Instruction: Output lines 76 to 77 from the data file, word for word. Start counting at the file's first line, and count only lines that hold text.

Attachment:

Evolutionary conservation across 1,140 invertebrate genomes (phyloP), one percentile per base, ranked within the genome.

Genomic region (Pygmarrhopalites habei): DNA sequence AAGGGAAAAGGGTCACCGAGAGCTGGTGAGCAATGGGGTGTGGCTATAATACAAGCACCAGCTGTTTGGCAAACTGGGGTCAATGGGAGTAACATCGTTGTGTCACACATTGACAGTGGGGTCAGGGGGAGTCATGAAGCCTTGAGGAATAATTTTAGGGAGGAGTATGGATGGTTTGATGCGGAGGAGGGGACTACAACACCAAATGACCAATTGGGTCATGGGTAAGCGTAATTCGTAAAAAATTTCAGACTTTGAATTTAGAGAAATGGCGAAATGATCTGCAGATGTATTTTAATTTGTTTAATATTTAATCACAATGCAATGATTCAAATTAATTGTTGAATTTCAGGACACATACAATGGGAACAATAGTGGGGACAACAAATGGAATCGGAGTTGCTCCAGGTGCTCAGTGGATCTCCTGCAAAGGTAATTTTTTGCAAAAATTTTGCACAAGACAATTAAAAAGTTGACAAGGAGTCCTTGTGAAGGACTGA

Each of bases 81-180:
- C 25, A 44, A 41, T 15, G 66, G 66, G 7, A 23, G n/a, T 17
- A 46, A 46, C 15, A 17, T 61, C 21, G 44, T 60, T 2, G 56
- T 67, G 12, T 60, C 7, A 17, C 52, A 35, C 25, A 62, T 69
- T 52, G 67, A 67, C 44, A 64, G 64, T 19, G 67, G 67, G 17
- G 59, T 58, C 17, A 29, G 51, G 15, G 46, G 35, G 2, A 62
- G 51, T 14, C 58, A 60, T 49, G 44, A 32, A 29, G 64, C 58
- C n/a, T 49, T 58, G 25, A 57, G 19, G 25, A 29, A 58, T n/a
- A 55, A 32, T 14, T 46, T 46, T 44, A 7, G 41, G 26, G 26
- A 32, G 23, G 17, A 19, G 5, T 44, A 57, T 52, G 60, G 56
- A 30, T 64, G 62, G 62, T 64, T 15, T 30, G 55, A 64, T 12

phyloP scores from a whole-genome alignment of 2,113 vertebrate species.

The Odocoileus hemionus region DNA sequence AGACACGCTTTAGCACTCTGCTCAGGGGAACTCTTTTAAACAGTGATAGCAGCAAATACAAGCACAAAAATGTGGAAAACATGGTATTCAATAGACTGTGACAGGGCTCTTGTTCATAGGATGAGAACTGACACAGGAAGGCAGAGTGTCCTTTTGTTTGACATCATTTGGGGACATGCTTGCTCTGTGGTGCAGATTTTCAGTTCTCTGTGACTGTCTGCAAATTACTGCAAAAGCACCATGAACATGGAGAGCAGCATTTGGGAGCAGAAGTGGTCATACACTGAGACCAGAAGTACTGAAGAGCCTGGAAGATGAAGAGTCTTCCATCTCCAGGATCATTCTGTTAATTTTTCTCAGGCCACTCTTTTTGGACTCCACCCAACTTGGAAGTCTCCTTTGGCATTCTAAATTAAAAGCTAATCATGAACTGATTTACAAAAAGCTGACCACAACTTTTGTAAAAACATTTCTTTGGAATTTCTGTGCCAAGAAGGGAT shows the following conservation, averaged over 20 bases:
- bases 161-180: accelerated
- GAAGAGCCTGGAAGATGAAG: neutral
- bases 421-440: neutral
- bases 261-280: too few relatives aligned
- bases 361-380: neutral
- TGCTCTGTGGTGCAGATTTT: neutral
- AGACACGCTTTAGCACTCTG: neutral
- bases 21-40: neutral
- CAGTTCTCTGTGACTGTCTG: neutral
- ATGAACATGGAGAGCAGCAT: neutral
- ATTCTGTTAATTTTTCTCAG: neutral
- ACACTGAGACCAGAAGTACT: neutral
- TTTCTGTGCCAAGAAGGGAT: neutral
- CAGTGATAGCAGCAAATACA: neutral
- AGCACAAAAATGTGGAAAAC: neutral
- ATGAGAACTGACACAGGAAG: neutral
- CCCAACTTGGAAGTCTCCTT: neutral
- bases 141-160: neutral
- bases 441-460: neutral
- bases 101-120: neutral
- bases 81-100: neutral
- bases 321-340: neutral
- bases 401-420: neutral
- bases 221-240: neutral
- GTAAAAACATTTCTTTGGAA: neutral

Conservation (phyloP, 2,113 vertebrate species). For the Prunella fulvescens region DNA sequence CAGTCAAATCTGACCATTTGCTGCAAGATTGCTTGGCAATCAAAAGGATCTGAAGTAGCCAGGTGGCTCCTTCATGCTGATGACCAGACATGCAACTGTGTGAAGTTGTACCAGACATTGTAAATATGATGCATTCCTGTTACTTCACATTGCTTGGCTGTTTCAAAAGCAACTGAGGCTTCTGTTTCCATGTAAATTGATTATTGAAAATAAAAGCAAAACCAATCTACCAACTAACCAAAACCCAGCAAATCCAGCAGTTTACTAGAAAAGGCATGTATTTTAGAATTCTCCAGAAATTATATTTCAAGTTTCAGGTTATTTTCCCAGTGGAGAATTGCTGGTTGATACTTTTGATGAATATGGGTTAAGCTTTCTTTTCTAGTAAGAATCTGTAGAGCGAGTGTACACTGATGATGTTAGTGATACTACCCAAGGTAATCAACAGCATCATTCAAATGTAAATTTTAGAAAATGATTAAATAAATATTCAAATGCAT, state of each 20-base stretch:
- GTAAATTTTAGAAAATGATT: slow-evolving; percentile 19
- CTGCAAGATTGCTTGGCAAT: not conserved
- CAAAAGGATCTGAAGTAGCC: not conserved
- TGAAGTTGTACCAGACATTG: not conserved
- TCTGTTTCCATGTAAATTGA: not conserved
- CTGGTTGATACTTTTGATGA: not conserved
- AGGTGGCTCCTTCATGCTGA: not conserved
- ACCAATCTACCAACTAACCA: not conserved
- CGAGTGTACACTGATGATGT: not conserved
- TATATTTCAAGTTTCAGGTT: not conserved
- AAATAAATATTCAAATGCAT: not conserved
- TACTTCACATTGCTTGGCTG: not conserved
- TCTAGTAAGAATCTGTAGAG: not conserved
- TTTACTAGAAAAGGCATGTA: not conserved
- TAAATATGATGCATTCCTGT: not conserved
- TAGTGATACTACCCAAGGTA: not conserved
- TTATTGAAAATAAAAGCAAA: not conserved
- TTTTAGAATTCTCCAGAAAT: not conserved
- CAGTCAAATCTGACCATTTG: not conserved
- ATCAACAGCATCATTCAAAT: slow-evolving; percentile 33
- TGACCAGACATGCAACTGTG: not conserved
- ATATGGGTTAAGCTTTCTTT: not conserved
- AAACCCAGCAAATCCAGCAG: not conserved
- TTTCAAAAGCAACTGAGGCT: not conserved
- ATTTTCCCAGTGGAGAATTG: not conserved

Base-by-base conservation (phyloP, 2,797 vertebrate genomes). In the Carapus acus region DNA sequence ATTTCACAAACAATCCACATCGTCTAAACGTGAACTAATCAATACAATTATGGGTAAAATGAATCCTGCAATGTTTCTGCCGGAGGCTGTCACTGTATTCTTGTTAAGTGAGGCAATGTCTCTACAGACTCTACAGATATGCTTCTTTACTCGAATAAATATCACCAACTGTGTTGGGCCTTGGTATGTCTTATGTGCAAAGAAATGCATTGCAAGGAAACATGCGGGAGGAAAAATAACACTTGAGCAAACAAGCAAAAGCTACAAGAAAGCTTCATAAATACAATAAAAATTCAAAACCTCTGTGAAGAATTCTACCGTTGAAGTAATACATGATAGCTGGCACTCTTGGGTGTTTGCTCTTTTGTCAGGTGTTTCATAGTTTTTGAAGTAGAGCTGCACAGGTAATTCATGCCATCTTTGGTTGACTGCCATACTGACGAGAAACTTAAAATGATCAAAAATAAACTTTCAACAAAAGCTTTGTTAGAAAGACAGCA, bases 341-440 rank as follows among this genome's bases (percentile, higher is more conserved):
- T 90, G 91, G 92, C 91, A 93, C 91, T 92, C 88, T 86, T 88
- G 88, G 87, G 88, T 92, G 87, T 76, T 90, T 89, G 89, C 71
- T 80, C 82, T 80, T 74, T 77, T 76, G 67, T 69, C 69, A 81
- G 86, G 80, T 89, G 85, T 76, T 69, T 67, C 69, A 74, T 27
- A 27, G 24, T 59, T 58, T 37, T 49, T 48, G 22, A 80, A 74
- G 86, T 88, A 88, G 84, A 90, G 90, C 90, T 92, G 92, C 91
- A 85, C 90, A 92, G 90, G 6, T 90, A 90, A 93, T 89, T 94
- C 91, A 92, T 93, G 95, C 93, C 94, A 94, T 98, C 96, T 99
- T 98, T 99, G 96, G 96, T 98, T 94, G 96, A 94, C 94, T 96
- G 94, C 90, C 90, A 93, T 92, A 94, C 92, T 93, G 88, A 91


- T 98, T 99, G 96, G 96, T 98, T 94, G 96, A 94, C 94, T 96
- G 94, C 90, C 90, A 93, T 92, A 94, C 92, T 93, G 88, A 91